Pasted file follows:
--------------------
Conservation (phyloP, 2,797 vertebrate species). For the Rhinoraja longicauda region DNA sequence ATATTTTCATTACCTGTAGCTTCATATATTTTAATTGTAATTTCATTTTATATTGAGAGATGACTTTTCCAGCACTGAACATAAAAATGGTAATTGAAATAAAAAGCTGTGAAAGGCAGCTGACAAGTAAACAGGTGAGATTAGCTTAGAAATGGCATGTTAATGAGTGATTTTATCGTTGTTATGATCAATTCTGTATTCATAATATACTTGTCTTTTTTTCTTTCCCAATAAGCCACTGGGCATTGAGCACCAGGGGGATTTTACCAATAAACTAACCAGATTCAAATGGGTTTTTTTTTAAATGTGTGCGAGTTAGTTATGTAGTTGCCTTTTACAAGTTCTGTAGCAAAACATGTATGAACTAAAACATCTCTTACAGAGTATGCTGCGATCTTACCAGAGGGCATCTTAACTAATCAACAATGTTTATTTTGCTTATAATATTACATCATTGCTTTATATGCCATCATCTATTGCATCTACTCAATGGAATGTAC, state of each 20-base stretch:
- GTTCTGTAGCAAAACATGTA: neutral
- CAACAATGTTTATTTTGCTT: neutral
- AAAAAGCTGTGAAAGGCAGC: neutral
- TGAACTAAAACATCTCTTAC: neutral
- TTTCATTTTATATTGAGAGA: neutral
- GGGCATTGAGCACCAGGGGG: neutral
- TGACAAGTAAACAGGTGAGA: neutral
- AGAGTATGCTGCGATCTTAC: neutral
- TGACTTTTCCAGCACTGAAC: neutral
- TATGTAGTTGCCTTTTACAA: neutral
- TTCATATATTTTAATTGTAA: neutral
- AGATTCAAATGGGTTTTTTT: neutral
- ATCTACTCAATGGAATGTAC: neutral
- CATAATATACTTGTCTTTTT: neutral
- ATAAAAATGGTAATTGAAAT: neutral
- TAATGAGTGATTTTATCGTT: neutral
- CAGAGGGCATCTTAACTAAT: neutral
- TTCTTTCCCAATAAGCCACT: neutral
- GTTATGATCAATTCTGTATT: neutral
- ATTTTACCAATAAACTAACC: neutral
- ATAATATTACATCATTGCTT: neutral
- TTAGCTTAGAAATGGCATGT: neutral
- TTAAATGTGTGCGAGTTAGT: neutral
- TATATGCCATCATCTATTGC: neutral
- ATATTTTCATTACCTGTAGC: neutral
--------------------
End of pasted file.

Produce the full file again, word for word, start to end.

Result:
Conservation (phyloP, 2,797 vertebrate species). For the Rhinoraja longicauda region DNA sequence ATATTTTCATTACCTGTAGCTTCATATATTTTAATTGTAATTTCATTTTATATTGAGAGATGACTTTTCCAGCACTGAACATAAAAATGGTAATTGAAATAAAAAGCTGTGAAAGGCAGCTGACAAGTAAACAGGTGAGATTAGCTTAGAAATGGCATGTTAATGAGTGATTTTATCGTTGTTATGATCAATTCTGTATTCATAATATACTTGTCTTTTTTTCTTTCCCAATAAGCCACTGGGCATTGAGCACCAGGGGGATTTTACCAATAAACTAACCAGATTCAAATGGGTTTTTTTTTAAATGTGTGCGAGTTAGTTATGTAGTTGCCTTTTACAAGTTCTGTAGCAAAACATGTATGAACTAAAACATCTCTTACAGAGTATGCTGCGATCTTACCAGAGGGCATCTTAACTAATCAACAATGTTTATTTTGCTTATAATATTACATCATTGCTTTATATGCCATCATCTATTGCATCTACTCAATGGAATGTAC, state of each 20-base stretch:
- GTTCTGTAGCAAAACATGTA: neutral
- CAACAATGTTTATTTTGCTT: neutral
- AAAAAGCTGTGAAAGGCAGC: neutral
- TGAACTAAAACATCTCTTAC: neutral
- TTTCATTTTATATTGAGAGA: neutral
- GGGCATTGAGCACCAGGGGG: neutral
- TGACAAGTAAACAGGTGAGA: neutral
- AGAGTATGCTGCGATCTTAC: neutral
- TGACTTTTCCAGCACTGAAC: neutral
- TATGTAGTTGCCTTTTACAA: neutral
- TTCATATATTTTAATTGTAA: neutral
- AGATTCAAATGGGTTTTTTT: neutral
- ATCTACTCAATGGAATGTAC: neutral
- CATAATATACTTGTCTTTTT: neutral
- ATAAAAATGGTAATTGAAAT: neutral
- TAATGAGTGATTTTATCGTT: neutral
- CAGAGGGCATCTTAACTAAT: neutral
- TTCTTTCCCAATAAGCCACT: neutral
- GTTATGATCAATTCTGTATT: neutral
- ATTTTACCAATAAACTAACC: neutral
- ATAATATTACATCATTGCTT: neutral
- TTAGCTTAGAAATGGCATGT: neutral
- TTAAATGTGTGCGAGTTAGT: neutral
- TATATGCCATCATCTATTGC: neutral
- ATATTTTCATTACCTGTAGC: neutral